Unfortunately, even though major progress has been made in terms of medical care and life-expectancy, our image of what modern retirement can be like lags seriously behind what it has become.
Having realistic expectations about retirement in the 21st century is crucial both to prevent dread and to make the transition successfully.
If you have been anxious thinking about retirement, here are some important facts to consider that may change your understanding of what retirement will involve. To help, here is a summary of a case which illustrates the problem.
Today I want to talk about a common problem which is, unfortunately, unnecessarily experienced by many folks: being “in love” with an abusive or unloving partner. A common misunderstanding present in these kind of destructive situations is a fundamental confusion about the meaning of love, i.e. where sexual thrills or emotional dependency is mistaken for a mature caring and devotion.
In working with individuals and couples for over 40 years, I have heard the word love used in many ways. Indeed, the Greeks had difference words to capture the many shades of meaning this English word can express.
When it comes to relationships, however, I have frequently observed a confusion between eros and agape or between mania and agape. You really can’t blame folks for being confused. To be honest, American notions of love and romance are a mess. They mush together a mixture of selfish and selfless personal experiences. For example, to be in love may mean feeling a powerfully exciting sexual sensation which is aroused by the person with whom one is in love or it may mean a deep and selfless concern for the wellbeing of the person that one loves. Confusing the two can be problematic. When a person thinks that s/he is in love in a mature way but in fact is primarily attracted to a thrilling sensation, or emotionally/literally is dependent on another person, good judgment is corrupted. Here is how to understand the differences.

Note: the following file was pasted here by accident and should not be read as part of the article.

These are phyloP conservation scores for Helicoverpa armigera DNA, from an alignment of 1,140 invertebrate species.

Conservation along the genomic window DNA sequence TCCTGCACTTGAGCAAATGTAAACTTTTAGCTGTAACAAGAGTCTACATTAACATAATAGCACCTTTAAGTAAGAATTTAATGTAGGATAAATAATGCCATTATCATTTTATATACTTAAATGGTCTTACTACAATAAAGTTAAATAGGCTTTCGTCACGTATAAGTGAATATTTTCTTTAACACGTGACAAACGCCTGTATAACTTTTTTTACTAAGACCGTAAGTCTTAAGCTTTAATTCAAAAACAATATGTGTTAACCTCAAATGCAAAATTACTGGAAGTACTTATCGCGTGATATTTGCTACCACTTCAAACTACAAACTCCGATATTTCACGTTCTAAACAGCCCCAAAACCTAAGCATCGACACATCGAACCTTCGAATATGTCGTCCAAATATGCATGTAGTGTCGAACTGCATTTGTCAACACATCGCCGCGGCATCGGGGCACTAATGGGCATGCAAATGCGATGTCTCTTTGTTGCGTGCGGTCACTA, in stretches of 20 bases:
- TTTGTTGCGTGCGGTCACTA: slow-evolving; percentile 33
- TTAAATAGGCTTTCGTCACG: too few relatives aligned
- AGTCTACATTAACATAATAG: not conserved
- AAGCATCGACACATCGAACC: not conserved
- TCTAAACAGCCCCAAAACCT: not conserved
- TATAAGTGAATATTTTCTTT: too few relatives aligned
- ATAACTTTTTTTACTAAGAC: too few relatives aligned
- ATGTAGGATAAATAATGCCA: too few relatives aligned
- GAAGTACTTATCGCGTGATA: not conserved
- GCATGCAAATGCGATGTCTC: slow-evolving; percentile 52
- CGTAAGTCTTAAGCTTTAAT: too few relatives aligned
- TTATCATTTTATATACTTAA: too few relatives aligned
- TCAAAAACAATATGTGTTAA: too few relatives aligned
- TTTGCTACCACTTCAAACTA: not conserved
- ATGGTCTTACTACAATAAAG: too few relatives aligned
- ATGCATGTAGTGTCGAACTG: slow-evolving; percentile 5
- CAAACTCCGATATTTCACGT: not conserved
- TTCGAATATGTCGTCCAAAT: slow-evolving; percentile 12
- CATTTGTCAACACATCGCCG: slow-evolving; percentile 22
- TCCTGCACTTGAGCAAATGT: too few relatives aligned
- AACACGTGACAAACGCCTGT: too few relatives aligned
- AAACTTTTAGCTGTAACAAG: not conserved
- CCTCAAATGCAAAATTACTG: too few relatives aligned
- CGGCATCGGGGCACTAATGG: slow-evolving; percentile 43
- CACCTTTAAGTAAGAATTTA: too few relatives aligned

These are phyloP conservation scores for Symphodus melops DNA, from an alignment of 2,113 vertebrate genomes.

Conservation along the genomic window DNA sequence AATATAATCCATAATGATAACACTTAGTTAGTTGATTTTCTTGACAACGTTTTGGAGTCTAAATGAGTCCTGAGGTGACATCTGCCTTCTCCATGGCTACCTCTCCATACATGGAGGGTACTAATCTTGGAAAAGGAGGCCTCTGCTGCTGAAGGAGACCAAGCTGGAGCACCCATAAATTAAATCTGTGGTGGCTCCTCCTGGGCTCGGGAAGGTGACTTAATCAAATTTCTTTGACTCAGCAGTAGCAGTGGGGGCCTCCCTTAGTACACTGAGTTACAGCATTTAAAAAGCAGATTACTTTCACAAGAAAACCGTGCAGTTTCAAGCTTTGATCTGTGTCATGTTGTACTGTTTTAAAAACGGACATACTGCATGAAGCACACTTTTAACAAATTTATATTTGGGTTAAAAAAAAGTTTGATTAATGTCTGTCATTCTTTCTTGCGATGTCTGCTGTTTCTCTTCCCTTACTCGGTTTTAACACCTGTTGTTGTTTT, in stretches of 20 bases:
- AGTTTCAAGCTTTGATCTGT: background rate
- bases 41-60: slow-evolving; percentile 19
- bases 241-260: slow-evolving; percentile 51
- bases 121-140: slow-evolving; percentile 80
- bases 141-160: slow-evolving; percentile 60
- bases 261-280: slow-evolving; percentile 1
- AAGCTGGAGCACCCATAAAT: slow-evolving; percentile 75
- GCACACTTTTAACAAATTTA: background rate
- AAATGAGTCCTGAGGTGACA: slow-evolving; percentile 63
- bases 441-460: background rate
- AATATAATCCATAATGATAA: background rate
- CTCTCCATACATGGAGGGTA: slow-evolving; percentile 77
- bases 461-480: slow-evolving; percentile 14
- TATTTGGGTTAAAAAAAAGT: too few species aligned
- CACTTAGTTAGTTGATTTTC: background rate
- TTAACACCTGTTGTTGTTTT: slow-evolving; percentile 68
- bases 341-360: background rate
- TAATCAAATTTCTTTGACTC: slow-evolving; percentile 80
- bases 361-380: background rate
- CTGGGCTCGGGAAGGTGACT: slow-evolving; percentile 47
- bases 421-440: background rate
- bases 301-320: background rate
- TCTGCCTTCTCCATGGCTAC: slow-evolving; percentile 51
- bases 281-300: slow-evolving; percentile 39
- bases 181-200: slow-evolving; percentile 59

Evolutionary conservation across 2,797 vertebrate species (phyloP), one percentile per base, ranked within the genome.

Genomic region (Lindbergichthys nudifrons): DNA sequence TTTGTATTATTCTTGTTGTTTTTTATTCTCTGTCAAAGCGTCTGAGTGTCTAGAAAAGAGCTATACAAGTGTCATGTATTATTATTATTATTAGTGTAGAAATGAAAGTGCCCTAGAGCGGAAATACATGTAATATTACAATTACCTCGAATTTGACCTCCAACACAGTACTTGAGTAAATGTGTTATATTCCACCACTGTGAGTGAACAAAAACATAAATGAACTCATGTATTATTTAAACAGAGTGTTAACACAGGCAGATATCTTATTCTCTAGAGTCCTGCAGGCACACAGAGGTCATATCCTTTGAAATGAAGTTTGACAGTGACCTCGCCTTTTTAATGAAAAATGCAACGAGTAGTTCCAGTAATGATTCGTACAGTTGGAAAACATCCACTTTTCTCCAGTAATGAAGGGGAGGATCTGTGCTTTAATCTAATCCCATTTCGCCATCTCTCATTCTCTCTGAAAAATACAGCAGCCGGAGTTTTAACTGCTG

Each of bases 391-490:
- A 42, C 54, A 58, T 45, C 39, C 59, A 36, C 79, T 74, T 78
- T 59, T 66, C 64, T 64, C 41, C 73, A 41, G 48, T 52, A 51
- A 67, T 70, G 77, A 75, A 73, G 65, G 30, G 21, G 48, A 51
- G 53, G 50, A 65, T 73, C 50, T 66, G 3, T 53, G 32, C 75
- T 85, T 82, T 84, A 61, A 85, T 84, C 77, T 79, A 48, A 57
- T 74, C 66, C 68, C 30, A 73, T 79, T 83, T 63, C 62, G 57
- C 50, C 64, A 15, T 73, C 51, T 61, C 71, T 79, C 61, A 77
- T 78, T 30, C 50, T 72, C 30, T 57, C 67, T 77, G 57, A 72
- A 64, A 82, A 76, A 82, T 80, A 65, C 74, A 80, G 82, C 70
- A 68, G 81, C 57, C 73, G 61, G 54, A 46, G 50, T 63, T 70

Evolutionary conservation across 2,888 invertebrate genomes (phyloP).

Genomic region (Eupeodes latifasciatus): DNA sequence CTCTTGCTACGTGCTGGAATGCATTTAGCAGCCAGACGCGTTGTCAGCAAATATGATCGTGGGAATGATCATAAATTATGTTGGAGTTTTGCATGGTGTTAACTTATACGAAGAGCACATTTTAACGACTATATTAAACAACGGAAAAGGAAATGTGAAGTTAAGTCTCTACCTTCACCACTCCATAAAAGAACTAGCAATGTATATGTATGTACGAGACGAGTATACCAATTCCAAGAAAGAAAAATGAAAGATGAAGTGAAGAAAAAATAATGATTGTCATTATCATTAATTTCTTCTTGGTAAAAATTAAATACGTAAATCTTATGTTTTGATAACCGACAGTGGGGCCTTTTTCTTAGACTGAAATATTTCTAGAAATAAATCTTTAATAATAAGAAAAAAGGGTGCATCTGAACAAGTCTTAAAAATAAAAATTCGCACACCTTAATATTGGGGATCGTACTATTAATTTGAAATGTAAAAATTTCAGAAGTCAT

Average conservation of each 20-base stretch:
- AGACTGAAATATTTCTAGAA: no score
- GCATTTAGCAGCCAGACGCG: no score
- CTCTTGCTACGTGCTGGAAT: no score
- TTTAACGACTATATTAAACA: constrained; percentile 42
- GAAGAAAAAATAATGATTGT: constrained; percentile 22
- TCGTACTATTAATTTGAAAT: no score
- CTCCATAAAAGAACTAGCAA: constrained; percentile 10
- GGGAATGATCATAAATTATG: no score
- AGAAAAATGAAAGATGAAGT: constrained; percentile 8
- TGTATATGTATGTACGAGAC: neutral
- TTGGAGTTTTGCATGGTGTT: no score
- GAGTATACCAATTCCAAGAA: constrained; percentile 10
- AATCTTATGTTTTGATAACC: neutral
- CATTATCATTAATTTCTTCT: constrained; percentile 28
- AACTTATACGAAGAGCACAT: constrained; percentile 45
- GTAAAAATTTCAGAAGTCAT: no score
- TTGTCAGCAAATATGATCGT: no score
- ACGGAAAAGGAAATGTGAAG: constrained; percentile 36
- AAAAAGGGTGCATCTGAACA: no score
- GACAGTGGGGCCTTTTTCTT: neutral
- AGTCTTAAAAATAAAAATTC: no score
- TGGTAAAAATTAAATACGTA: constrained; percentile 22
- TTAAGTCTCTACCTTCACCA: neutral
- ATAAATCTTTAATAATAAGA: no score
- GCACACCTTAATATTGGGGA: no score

Modern science has revealed the neurochemical components of Eros . Eros, which is sometimes falsely